Keyloggers are tools to record the activities of computer users. They are mostly used for the purpose of stealing passwords and private information, but there are some legitimate uses also. For instance, an employer may be wanting to know about how its newly recruited employees are using their office time. Or a concerned father may be willing to keep track of the activities of their growing children while he is away in office.
Whatever be the case, the target person will always like to find, if there are hidden keyloggers installed in his computer recording his activities. But how to do that? How to find keyloggers in computers.
Microsoft Process Explorer – Useful Tool for Finding Keyloggers in Computers
Keyloggers are like any other software applications, which launch Windows Processes to let them function. If you can find the processes associated with the keyloggers, you can easily find out, whether any keylogger is installed on your computer or not.
The problem is not of finding the processes. But the problem is hoe to decipher the culprit windows process. There are tools, which can find all the running processes but you your self are expected to find the recognize the process associated with the keylogger application.
Microsoft Process Explorer is a useful utility, which makes your task a bit easier. It is an advanced version of the Windows Task Manager, with which you might already have worked. It may not look to be very attractive in its user interface, but it is very powerful security tool, and the best part is part is that it is a freeware application. You do not have to pay a dime to get it.
How to Use Microsoft Process Explorer to Find Keyloggers in Computers
The Process Explorer display consists of two sub-windows. The top window always shows a list of the currently active processes, including the names of their owning accounts, whereas the information displayed in the bottom window depends on the mode that Process Explorer is in: if it is in handle mode you’ll see the handles that the process selected in the top window has opened; if Process Explorer is in DLL mode you’ll see the DLLs and memory-mapped files that the process has loaded. Process Explorer also has a powerful search capability that will quickly show you which processes have particular handles opened or DLLs loaded.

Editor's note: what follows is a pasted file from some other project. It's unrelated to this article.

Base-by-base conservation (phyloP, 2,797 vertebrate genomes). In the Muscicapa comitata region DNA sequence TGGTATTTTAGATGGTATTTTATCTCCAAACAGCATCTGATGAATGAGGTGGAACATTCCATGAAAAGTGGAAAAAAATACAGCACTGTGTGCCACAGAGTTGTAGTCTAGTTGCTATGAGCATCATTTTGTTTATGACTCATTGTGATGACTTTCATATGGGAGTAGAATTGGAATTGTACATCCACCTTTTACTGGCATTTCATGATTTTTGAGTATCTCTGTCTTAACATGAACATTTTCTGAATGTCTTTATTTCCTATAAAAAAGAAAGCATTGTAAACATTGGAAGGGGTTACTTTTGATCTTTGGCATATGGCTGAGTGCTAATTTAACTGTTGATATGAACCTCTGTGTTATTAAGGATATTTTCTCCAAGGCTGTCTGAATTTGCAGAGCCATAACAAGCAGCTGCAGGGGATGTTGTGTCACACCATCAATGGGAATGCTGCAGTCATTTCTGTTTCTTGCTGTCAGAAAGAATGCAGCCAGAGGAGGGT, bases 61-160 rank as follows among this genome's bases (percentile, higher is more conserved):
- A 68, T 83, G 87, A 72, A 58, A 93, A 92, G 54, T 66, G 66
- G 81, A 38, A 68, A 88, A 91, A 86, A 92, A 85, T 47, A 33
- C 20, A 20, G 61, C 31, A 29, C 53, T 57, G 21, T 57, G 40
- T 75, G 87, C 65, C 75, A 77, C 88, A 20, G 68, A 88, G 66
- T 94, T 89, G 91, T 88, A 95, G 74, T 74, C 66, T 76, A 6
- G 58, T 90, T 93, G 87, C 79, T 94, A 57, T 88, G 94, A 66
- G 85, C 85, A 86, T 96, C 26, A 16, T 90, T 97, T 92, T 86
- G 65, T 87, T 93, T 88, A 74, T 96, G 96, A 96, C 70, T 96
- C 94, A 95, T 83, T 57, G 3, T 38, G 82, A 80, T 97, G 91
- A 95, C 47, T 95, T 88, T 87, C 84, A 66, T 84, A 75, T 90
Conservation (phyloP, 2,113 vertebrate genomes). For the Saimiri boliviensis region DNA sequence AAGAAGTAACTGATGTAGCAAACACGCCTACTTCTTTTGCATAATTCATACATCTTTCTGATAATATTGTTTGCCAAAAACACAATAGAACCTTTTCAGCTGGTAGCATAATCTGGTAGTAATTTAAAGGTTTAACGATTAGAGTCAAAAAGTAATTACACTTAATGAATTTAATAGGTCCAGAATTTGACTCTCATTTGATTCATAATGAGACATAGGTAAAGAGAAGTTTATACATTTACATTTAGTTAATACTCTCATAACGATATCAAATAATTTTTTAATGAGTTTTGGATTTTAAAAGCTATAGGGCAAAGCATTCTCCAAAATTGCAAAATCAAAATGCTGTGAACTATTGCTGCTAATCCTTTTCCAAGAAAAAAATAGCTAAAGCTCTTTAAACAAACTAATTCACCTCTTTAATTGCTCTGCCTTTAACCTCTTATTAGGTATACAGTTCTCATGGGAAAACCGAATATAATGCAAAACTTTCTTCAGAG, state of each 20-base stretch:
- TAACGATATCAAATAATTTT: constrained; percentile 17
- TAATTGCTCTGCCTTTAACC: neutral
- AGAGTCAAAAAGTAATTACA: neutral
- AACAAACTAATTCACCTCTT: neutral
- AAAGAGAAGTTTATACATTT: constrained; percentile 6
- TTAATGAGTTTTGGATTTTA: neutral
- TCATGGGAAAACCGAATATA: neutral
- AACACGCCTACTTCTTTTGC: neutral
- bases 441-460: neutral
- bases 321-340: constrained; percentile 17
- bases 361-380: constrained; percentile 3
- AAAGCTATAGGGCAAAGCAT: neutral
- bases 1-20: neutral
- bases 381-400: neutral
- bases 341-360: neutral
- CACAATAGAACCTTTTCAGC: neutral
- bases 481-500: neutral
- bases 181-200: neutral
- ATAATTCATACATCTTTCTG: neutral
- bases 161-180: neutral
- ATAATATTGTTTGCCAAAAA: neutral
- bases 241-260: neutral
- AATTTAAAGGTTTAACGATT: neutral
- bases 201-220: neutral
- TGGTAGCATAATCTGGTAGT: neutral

If you choose the appropriate columns in the View menu, you’ll be able to see any working executables’ path, its publisher’s name, and important program descriptions; together, this should give you sufficient information about the authenticity of any running applications to determine its legitimacy. Some of Process Explorer’s most useful info is hidden by default. To see it, right-click a column name and then choose Select Columns. Both ‘Process Name’ and ‘Description’ should be checked already, but make sure to check Company Name and Command Line as well.
Once you identify the processes associated with the keyloggers in your computer, then you can Google them to know more about them. There are lots of resources on the net to dig deeper. Let me list some of them.
Here is a nice YouTube video on the use of Process Explorer for the finding keyloggers, spyware and malware in your computer.
[Download Process Explorer]
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